Here they are, with brief comments when the bookworm spirit moves me:

1. Caroline: Little House Revisited (fiction) What an interesting idea; to rework Little House on the Prairie from Ma's point of view.

2. Fire and Fury: Inside the Trump White House (nonfiction) I laughed, but I felt worse after reading it.

3. Rotten Ralph (children's literature) For me, Ralph is Everycat.

4. The Great Influenza (nonfiction) One of my more challenging reads this year.

5. The Cooler King (nonfiction)

6. The Girls in the Picture (fiction) I love me some Old Hollywood.

7. Off the Cliff (nonfiction) I want to know everything, everything about Thelma & Louise. Does that make me weird?

DNF: Reckless Daughter (biography) The writing style achieved the opposite effect and put Joni Mitchell at a remove. I reluctantly and regretfully took this one back to the library.

8. Our Souls at Night (fiction) This one hit closer to home than I expected. Age and illness get us all in the end, but even knowing that, we should vigorously pursue life. And damn the neighbors.

9. Pachinko (fiction) One of my favorites. I looked forward to reading this multigenerational family saga of Koreans living in Japan and I was not disappointed.

10. Swearing Is Good for You (nonfiction) I was really f@#%ing bored.

11. Ten Days in a Mad-House (nonfiction) Nellie Bly was a cool customer. This one's old, but in no way has it aged or lost its savor.

12. Helter Skelter (nonfiction) Unpleasant, but rewarding. I'm glad I finally read this true crime classic.

13. The Six: The Lives of The Mitford Girls (nonfiction) An ardent portrait of a family that I'm glad I had the opportunity to finally learn about. A fun and absorbing read.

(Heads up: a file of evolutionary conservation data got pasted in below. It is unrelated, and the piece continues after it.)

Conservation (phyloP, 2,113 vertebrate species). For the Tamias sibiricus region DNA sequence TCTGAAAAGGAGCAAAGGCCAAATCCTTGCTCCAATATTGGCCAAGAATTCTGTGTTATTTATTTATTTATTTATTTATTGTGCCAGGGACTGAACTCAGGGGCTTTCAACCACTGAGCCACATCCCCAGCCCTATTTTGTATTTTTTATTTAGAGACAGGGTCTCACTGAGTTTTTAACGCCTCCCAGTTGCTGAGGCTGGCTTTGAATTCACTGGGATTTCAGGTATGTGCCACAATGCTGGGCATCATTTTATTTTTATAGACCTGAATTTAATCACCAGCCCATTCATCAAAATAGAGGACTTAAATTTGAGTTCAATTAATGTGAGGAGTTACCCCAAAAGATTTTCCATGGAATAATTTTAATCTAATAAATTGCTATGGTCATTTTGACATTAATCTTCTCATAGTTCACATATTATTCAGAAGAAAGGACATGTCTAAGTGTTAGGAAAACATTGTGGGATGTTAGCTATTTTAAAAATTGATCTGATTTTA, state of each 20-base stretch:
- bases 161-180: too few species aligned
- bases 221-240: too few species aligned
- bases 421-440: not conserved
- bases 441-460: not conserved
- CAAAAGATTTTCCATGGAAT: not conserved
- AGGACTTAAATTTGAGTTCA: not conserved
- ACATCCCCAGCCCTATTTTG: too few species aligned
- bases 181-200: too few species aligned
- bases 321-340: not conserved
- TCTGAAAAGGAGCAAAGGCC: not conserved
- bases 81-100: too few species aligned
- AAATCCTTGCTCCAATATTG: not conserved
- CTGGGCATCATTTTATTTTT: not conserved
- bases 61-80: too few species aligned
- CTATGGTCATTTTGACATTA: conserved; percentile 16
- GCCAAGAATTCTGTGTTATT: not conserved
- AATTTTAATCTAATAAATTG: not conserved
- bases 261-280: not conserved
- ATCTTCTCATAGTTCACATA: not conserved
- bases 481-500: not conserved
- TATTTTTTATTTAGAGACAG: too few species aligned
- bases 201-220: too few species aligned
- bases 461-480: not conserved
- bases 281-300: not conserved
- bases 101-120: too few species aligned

14. The Warmth of Other Suns (nonfiction) Everyone should read this book about the Great Migration in which African-Americans fled the South, but skip the last chapter in which author Isabel Wilkerson defends her research and writing choices. She didn't have to! The book is brilliant!

15. The Getting of Wisdom (fiction) An Australian classic from 1910. A coming-of-age story. Laura -- oh God, you just cringe for her!

16. The Stranger in the Woods (nonfiction) The story of the "hermit" who alternately annoyed and terrorized campers in rural Maine for almost three decades. Well-written and researched. Really enjoyed this one.

17. Turtles All the Way Down (fiction) John Green's latest didn't exactly thrill me, but I was interested in the OCD aspects of the book.

18. Pippi Longstocking (fiction) I was surprised at how much I remembered of this Swedish children's classic. Loved it just as much as when I was nine.

19. World Enough and Time (fiction) Based on the real life "Kentucky Tragedy" of the 1830s. A long read, but the writing is gorgeous, even when Robert Penn Warren fell into melodrama and couldn't get up. One of my favorites for the year.

DNF Traveling Sprinkler (fiction) What a bunch of disjointed blather. I was terribly disappointed. Nicholson Baker is capable of so much better.

20. In This Our Life (fiction) One of my Pulitzer fiction reads. I didn't like it at all. There would be a bit of dialogue, then after that, the character would go into his or her head for about a page, then someone would speak, and then muse about what he or she had just said. It was torture.